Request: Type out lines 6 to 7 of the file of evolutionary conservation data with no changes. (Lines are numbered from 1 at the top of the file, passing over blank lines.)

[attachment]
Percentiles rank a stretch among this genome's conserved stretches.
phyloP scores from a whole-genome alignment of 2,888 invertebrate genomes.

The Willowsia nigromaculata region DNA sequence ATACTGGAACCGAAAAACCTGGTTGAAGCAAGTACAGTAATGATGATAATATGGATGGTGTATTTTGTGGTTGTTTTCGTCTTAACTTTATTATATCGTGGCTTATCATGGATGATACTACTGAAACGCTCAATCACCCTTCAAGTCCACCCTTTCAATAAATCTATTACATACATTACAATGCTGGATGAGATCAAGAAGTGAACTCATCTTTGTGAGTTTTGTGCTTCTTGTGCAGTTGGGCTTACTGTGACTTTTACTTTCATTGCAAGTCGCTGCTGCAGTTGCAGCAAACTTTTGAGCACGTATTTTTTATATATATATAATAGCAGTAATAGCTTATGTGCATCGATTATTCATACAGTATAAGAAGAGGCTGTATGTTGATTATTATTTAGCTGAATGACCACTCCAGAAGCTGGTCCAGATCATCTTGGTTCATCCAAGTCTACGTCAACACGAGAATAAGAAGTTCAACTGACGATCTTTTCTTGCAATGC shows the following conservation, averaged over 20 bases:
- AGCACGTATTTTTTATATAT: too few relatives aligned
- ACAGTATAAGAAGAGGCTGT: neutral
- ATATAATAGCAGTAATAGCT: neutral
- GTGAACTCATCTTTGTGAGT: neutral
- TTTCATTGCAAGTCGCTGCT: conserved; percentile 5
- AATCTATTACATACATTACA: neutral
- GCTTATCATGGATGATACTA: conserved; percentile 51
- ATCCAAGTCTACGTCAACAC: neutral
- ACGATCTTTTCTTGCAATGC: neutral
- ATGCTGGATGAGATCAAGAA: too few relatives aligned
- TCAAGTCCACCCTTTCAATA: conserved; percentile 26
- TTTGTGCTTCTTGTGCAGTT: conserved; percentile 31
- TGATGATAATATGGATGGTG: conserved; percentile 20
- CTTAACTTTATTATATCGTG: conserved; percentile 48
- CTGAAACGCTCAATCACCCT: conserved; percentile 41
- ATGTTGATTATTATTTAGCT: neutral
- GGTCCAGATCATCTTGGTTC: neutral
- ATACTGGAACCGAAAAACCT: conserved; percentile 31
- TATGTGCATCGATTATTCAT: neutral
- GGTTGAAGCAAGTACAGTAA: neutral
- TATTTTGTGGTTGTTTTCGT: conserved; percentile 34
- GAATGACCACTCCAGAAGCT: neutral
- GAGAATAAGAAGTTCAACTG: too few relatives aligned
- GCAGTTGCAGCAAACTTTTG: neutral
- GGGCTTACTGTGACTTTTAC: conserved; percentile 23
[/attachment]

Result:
- ATATAATAGCAGTAATAGCT: neutral
- GTGAACTCATCTTTGTGAGT: neutral